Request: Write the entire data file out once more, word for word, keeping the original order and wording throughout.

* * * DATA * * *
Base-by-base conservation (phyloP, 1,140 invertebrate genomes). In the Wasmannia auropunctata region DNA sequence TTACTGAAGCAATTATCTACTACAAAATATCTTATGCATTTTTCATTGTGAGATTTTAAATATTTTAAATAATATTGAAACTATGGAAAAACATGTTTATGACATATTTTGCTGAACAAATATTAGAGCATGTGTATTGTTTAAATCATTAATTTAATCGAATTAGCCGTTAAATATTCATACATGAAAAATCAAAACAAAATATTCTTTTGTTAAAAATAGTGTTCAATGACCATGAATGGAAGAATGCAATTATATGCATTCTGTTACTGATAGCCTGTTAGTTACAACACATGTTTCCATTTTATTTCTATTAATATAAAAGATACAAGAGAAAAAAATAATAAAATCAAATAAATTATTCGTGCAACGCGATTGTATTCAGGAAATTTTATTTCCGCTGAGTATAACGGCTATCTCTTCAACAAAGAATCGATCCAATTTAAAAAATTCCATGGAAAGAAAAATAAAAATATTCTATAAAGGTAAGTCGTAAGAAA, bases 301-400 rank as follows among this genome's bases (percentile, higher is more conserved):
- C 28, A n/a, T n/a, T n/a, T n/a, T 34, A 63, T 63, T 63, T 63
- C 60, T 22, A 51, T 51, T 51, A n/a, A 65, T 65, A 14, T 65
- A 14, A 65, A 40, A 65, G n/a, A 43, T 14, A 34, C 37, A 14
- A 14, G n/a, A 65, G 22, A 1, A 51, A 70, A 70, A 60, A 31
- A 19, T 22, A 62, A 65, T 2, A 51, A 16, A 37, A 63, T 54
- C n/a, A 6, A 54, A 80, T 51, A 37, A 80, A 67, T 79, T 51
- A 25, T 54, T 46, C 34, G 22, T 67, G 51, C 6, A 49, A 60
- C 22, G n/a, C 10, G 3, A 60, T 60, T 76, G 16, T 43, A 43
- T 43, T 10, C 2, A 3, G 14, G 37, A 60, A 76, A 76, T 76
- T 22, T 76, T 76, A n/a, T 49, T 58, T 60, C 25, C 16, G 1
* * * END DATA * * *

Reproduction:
Base-by-base conservation (phyloP, 1,140 invertebrate genomes). In the Wasmannia auropunctata region DNA sequence TTACTGAAGCAATTATCTACTACAAAATATCTTATGCATTTTTCATTGTGAGATTTTAAATATTTTAAATAATATTGAAACTATGGAAAAACATGTTTATGACATATTTTGCTGAACAAATATTAGAGCATGTGTATTGTTTAAATCATTAATTTAATCGAATTAGCCGTTAAATATTCATACATGAAAAATCAAAACAAAATATTCTTTTGTTAAAAATAGTGTTCAATGACCATGAATGGAAGAATGCAATTATATGCATTCTGTTACTGATAGCCTGTTAGTTACAACACATGTTTCCATTTTATTTCTATTAATATAAAAGATACAAGAGAAAAAAATAATAAAATCAAATAAATTATTCGTGCAACGCGATTGTATTCAGGAAATTTTATTTCCGCTGAGTATAACGGCTATCTCTTCAACAAAGAATCGATCCAATTTAAAAAATTCCATGGAAAGAAAAATAAAAATATTCTATAAAGGTAAGTCGTAAGAAA, bases 301-400 rank as follows among this genome's bases (percentile, higher is more conserved):
- C 28, A n/a, T n/a, T n/a, T n/a, T 34, A 63, T 63, T 63, T 63
- C 60, T 22, A 51, T 51, T 51, A n/a, A 65, T 65, A 14, T 65
- A 14, A 65, A 40, A 65, G n/a, A 43, T 14, A 34, C 37, A 14
- A 14, G n/a, A 65, G 22, A 1, A 51, A 70, A 70, A 60, A 31
- A 19, T 22, A 62, A 65, T 2, A 51, A 16, A 37, A 63, T 54
- C n/a, A 6, A 54, A 80, T 51, A 37, A 80, A 67, T 79, T 51
- A 25, T 54, T 46, C 34, G 22, T 67, G 51, C 6, A 49, A 60
- C 22, G n/a, C 10, G 3, A 60, T 60, T 76, G 16, T 43, A 43
- T 43, T 10, C 2, A 3, G 14, G 37, A 60, A 76, A 76, T 76
- T 22, T 76, T 76, A n/a, T 49, T 58, T 60, C 25, C 16, G 1